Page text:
Printed Circuit Board Assembly & PCB Design SMT Electronics Assembly Manufacturing Forum

Printed Circuit Board Assembly & PCB Design Forum

SMT electronics assembly manufacturing forum.


Evaluating SMD Adhesives

#17364

Evaluating SMD Adhesives | 27 August, 2001

Hi,

I'm currently looking into changing our current supplier of SMD adhesive. My problem is how to effectivly evaluate any new samples I recieve. I'ved looked through the IPC standards and understand the concepts in testing them, but in practical terms I'm unsure. e.g What torque meter to use for testing the 'green strength' of the adhesive?. Whats the best method to layout any obtained results to show comparisons etc.

reply »

#17370

Evaluating SMD Adhesives | 27 August, 2001

It�s uncommon to test green strength. [Whatever �green strength� is. Some chip bonder adhesive suppliers have taken to taking about improvements in �green strength� their literature. We have asked sales types to quantify this and have never heard back from them. Un-named technical types imply that this is marketing type.] Maybe you supplier can offer a suitable test scheme.

Viscosity is a more common measure of the properties of uncured material. Two systems for directly measuring the stress in a liquid are Haake [popular in Euroland] and Carrimed [popular in the US]. Each of these systems can produce a "flow curve" [shear stress vs. rate] and a "viscosity curve" [viscosity vs. shear rate].

However because of the thixotropic characteristic of chip bonders, different viscosity values can be obtained for any given shear rate, depending on the shearing history of the sample before measurement. This means that viscosity values cannot be directly compared unless measured according to the exact same methodology. DIN 54453 defines one standarded method.

Brookfield is out of fashion because it is a comparator measurement system.

Listen, we do not have problems with components falling off the board before cure. We break components from the board during handling between cure and wave. [Read this as stupidity.]

The cured adhesive joint needs only enough strength to hold the component to the underside of the PCB while passing through the soldering station. The forces on the joint are quite low, typically less than 2N for a flat chip [according to Loctite]. The biggest challenge is surviving the thermal shock as the joint moves from the preheat section into the solder wave. This requires a combination of good adhesion, strength, and flexibility.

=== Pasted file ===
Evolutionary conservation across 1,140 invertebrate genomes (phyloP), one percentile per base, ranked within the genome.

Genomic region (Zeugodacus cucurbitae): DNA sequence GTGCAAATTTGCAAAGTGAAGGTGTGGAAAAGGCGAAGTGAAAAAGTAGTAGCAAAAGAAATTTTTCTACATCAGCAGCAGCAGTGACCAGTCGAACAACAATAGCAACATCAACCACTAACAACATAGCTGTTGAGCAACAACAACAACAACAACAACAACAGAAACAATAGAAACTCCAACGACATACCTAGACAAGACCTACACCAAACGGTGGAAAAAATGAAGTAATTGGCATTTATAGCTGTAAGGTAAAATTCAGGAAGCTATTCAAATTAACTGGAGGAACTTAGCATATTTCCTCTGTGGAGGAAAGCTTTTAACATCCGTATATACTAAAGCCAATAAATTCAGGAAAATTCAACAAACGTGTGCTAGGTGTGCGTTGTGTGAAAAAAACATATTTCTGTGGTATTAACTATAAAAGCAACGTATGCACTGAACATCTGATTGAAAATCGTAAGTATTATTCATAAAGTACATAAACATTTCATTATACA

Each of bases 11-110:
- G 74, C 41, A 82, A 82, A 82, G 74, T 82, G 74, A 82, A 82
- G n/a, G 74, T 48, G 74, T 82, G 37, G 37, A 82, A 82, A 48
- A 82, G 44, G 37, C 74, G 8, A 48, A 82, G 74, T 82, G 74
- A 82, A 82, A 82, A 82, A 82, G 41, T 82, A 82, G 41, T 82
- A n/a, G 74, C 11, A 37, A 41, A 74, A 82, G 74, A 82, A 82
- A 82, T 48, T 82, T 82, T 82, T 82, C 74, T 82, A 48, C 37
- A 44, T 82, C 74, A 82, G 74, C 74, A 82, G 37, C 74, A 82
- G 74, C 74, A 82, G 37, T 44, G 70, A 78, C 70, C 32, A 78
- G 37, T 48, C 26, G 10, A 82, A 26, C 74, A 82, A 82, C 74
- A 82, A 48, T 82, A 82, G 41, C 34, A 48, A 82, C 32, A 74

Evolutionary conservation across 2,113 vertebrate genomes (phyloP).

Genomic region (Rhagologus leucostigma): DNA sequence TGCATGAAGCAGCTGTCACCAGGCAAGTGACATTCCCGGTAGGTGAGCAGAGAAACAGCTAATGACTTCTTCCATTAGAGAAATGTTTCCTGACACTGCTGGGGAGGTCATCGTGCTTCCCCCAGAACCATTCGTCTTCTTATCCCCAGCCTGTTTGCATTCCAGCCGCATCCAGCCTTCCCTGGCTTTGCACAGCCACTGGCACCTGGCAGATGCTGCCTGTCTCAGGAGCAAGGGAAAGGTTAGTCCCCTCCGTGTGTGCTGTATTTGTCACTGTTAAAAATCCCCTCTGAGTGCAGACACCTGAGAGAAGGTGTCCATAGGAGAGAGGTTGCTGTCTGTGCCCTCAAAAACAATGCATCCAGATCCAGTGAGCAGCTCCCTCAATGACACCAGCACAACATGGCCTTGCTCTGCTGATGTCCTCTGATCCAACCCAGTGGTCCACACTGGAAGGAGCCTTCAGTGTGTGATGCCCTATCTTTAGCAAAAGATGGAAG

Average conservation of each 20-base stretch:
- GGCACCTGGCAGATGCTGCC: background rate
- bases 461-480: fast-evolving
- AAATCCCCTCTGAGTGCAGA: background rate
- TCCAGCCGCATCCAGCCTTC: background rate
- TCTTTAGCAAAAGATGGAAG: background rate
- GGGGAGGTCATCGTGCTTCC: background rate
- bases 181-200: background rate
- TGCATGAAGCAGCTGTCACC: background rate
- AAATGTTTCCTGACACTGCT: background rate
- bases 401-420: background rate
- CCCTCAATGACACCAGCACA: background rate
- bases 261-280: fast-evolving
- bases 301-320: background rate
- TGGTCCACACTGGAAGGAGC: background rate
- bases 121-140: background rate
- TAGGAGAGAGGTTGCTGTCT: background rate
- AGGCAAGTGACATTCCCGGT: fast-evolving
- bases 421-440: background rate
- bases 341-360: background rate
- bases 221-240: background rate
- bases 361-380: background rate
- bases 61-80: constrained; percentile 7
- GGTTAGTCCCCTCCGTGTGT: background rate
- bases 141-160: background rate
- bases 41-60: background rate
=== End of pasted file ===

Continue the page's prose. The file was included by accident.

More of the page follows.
reply »

#18271

Evaluating SMD Adhesives | 27 November, 2001

Hello,

Our company has been successfully using Loctite 3612 for screen printing glue. Resently there has been a HUGE issue with the melf components falling off or tumbstoning during the wave process. It's apparent that these components were cured and in place prior to wave solder. I have verified the cure profile. At this point I'm not sure why we are loosing so many melf's. Any suggestions?

reply »

Scott Davies

#18272

Evaluating SMD Adhesives | 27 November, 2001

Sounds like they may be hitting some kind of submerged obstruction in the wave, maybe? Is it only MELFs that are affected, or any other similar sized components, such as Tantalum caps?

reply »

Scott Davies

#18273

Evaluating SMD Adhesives | 27 November, 2001

Sounds like they may be hitting some kind of submerged obstruction in the wave, maybe? Is it only MELFs that are affected, or any other similar sized components, such as Tantalum caps?

reply »

#18274

Evaluating SMD Adhesives | 27 November, 2001

Only the melf's. These PCB's are in pallets, so there should not be a obstruction issue. Thanks for the responce.

reply »

#18280

Evaluating SMD Adhesives | 27 November, 2001

Green strength is the adhesive strength prior to cure, aka tack.

reply »

Dave G

#18282

Evaluating SMD Adhesives | 27 November, 2001